abstract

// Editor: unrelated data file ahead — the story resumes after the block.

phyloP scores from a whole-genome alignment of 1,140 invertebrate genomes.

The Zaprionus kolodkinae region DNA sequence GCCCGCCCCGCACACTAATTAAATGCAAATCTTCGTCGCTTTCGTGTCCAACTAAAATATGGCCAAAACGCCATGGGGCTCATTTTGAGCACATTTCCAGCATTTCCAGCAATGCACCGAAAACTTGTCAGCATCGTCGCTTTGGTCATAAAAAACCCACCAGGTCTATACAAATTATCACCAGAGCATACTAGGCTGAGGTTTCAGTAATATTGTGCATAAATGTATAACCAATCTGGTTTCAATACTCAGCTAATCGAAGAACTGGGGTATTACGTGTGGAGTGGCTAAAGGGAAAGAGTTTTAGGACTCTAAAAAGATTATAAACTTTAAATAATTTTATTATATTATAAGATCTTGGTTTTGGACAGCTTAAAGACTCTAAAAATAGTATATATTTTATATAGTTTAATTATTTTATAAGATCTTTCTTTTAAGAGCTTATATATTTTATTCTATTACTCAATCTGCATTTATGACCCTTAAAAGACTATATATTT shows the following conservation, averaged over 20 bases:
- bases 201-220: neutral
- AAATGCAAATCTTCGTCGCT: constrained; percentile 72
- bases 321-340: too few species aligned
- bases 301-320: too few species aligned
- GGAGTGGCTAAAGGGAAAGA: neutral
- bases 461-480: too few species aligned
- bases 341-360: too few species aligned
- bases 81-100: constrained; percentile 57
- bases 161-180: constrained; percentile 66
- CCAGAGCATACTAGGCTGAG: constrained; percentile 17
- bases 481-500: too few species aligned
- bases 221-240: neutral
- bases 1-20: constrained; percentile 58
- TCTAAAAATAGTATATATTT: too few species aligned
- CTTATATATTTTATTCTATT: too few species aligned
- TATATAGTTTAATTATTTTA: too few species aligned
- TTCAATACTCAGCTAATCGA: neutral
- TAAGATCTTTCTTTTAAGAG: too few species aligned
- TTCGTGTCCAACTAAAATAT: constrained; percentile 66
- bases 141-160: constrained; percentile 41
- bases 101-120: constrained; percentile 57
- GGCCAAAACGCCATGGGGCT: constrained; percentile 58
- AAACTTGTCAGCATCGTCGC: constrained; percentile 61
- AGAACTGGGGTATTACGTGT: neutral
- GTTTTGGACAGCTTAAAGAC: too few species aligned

Foreshock activity preceded both the ML = 5.5 June 28, 1966 Parkfield, and the ML = 5.7 August 1, 1975 Oroville, California earthquakes. The PZ source displacement amplitude spectrum (0.5 Hz < f < 10 Hz) recorded at Priest Valley, California (Δ = 25 km) for an ML = 2.6 immediate Parkfield foreshock appears distinctive, characterized by a corner frequency fo = 2.5 Hz and an ω−1 higher-frequency spectral dependence; spectra for another immediate Parkfield foreshock (ML = 3.1), two nearby Parkfield aftershocks (ML = 3.0 and 2.9), and three nearby “normal” Parkfield earthquakes (ML = 2.6, 2.6, and 3.1) are all higher frequency with fo ≧ 10 Hz. PZ and SZ signals (0.4 Hz ≦ f ≦ 10 Hz) recorded at Whiskeytown, California (Δ = 150 km) for an immediate ML = 3.8 Oroville foreshock have similar corner frequencies (fo ≅ 2 to 4 Hz) and marginally smaller high-frequency roll-off rates than the corresponding phases for four nearby 3.6 ≦ ML ≦ 4.1 Oroville aftershocks; an analogous comparison failed to discriminate an earlier (June 28, 1975) ML = 3.5 Oroville foreshock from the same five aftershocks. This exercise in attempted foreshock identification, using high-quality data and the two largest central California earthquakes in many years, points up the extreme subtlety of any unique properties in radiated body waves and the resulting difficulty in characterizing foreshocks.

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